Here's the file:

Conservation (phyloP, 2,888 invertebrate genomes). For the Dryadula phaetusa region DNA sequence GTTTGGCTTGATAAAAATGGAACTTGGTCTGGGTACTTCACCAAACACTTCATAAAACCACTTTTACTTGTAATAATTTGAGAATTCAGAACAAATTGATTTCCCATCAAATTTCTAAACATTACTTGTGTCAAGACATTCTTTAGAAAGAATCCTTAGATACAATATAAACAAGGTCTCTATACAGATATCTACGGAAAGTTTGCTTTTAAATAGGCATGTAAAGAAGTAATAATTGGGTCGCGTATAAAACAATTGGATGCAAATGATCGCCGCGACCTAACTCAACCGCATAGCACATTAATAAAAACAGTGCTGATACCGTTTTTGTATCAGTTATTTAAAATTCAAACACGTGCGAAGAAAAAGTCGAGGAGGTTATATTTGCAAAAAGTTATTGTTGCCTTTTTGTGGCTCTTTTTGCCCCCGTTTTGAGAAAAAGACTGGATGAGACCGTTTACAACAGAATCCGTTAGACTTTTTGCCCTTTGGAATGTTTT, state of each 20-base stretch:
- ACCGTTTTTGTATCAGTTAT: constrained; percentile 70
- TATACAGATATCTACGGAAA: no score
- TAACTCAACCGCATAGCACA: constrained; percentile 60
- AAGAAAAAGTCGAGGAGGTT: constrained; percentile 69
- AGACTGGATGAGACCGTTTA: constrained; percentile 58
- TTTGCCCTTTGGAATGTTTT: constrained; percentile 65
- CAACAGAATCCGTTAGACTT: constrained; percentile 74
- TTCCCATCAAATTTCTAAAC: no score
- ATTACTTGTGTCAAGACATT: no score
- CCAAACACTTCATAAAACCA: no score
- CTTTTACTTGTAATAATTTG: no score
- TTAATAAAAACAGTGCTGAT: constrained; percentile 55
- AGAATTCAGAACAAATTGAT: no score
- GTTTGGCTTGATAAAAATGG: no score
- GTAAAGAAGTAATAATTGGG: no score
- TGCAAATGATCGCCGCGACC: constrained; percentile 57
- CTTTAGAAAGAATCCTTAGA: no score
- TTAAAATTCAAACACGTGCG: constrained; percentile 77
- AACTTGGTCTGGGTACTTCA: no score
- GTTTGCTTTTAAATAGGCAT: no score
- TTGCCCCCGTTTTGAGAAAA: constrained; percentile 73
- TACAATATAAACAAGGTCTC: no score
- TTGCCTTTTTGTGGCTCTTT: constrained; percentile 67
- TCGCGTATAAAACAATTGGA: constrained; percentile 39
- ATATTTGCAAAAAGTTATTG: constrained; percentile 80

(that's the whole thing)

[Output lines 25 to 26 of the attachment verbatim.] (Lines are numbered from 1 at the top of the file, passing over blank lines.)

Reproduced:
- TCGCGTATAAAACAATTGGA: constrained; percentile 39
- ATATTTGCAAAAAGTTATTG: constrained; percentile 80